I understand the desire to want to run away from these things (by running away I mean in your mind, not literally). I understand the discomfort. But running away and trying to “fix” what is happening inside of you often just makes things worse.


Next time you have a troubling thought or feeling just be with it. By be with it I mean you don’t do anything with it or to it. Don’t try to figure it out, don’t try to make it go away, don’t run away from it, don’t pretend it doesn’t exist.


You don’t even label it as good or bad. It just is. It’s something that you tell yourself that exists within yourself. That’s all it is. It is not THE truth (although perhaps it feels like that to you). So you be with that. The only thing I can suggest doing is to be with the thoughts and feeling with love and understanding.


I hesitate to say doing because it’s not really an effort… you don’t TRY to be with it with love, you just do.


“I’m not good enough”. Ok… imagine your 5 year old self thinking that. How would you treat them? Be with that little boy or girl (or your current self). Comfort them. Be loving with them and give them a hug. It’s ok to think these things, it’s ok to believe them.


Now the tricky part… and I can’t emphasize this enough… is that you don’t do this in an attempt to make the thoughts or feelings go away. That’s just another form of fixing. If you’re attempting to make it go away, the act of “trying” makes it stay around. I don’t know how to fully explain this… it’s just a truth of being human. It’s a difficult concept to fully grasp, maybe partly because the intellectual mind is not involved in just being, and we can often over-intellectualize and get stuck in our minds.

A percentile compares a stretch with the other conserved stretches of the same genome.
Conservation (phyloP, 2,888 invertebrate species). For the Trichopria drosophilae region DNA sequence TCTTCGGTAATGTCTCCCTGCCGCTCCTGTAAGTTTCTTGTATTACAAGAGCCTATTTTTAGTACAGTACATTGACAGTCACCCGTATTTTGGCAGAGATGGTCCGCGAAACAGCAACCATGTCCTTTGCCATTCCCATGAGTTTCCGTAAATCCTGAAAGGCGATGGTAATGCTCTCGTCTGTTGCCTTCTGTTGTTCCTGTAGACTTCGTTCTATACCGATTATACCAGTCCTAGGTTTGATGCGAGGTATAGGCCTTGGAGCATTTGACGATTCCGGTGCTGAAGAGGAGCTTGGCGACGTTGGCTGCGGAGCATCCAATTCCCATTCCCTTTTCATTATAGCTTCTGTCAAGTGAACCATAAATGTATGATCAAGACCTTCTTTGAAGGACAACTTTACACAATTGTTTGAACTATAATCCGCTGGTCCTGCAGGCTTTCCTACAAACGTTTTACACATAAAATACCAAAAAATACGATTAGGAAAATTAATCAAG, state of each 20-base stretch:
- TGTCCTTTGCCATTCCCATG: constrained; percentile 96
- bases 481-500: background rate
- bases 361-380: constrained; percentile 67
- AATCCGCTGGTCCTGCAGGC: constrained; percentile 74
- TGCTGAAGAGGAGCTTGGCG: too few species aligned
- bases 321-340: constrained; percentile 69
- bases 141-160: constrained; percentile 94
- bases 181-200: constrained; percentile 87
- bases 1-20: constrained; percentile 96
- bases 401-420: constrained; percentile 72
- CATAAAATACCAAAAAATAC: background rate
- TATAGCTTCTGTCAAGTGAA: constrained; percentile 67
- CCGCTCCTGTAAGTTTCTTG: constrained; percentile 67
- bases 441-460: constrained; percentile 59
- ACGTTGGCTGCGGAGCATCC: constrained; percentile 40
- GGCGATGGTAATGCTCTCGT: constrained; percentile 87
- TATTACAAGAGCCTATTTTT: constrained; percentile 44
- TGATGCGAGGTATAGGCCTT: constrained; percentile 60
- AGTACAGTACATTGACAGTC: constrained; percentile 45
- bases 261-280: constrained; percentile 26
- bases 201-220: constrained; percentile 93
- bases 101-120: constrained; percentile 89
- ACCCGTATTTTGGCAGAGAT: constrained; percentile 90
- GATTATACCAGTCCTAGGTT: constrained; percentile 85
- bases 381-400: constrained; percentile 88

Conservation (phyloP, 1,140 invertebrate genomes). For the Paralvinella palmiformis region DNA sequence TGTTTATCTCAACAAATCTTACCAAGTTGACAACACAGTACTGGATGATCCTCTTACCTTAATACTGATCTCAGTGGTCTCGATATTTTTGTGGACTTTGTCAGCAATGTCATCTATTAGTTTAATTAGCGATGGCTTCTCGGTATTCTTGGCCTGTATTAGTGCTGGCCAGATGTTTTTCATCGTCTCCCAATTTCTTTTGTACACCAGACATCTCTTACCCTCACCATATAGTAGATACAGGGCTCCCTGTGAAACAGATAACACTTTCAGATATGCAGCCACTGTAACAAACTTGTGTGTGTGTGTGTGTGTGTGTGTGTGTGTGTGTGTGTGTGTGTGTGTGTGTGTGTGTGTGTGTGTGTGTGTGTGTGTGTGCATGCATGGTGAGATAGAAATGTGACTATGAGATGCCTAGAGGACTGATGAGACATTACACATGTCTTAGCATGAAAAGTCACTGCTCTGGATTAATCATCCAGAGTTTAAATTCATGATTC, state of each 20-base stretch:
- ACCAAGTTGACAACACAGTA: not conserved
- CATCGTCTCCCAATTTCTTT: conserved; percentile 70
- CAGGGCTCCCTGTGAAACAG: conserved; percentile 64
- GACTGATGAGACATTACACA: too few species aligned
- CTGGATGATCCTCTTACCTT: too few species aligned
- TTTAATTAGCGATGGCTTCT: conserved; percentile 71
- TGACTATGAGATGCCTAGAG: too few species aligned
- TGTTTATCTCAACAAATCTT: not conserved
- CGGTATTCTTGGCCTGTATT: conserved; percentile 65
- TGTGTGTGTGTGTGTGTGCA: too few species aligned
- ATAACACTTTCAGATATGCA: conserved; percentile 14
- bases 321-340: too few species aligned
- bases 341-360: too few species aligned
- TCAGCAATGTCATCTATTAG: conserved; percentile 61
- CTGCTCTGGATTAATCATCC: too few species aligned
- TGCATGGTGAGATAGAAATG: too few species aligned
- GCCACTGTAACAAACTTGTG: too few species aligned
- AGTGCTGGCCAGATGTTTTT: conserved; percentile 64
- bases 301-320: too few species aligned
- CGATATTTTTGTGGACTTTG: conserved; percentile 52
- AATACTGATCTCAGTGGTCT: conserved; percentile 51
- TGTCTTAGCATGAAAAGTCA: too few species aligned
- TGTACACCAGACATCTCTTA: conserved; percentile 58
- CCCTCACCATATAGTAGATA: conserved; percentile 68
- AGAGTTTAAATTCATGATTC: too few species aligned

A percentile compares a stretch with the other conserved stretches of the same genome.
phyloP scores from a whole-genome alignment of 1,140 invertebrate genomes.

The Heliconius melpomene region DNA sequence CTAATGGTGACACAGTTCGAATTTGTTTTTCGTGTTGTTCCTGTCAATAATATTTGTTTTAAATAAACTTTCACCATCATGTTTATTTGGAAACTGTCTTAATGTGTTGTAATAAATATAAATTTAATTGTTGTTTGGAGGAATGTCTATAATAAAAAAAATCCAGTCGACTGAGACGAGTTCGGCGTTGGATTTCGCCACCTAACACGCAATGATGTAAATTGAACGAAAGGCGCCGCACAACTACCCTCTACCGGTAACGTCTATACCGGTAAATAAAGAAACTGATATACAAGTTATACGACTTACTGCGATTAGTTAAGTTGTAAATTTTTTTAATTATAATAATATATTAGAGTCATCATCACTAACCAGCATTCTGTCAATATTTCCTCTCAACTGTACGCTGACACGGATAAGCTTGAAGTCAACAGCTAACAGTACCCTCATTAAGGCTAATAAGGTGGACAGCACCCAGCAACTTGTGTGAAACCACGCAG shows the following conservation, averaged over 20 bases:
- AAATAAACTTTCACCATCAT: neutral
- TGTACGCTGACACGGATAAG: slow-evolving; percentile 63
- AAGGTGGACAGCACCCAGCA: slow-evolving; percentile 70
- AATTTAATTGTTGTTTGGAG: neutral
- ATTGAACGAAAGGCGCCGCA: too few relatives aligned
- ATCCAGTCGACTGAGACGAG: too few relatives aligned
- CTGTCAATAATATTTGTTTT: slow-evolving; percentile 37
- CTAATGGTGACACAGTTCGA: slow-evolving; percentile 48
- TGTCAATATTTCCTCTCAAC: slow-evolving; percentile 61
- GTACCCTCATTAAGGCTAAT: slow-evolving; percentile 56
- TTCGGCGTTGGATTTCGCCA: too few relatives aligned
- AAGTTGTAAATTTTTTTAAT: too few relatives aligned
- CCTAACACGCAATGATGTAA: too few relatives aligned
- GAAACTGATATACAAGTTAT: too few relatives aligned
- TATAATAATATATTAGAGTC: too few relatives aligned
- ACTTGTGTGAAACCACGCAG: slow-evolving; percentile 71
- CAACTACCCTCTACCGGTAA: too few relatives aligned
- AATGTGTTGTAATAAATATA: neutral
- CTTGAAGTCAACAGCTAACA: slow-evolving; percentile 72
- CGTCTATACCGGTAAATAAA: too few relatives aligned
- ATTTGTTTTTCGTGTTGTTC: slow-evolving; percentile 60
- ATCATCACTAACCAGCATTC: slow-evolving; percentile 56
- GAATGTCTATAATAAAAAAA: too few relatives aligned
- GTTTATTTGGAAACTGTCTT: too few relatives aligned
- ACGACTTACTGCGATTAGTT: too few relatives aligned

So you be with yourself with love and understanding. And some of those thoughts and feelings are still there, and that’s ok.


You can even be a little bit inquisitive. What makes me say that about myself? But do so through a lens of understanding, not of fear, and not of “fixing”.


What I have found in doing this with myself is that it does indeed help you to move past some of these issues. By not trying to fix these things or make them go away you stop throwing fuel on that fire. Not only that, but the issues become clearer because you’re not involved in mucking around with them. You come closer to where they exist in your heart and in your mind.


This may actually be an issue for some people because they are scared of going there, which is where the “running away” comes in. But going closer to the root of these things is where the healing lies. It’s often our childhood selves who are in pain and need love or understanding. They / we are scared. Just being there for them / us can be very soothing.


Now as always one last caveat. It’s always easier to “do” something like this when you understand it. When you don’t know where exactly your thoughts and feelings are coming from it’s a little more troubling / distressing. Not that it’s not possible, it’s just doesn’t fall into place as easily.


When you truly understand at the very deepest level where these things are coming from in yourself, then it can really just be effortless. As I wrote above, when you understand then the issue can cease to exist all together, and all you’re left with is the loving and understanding that I described.


Check out my other article on Holistic Counseling here to learn more about understanding yourself.


Good day,


Matt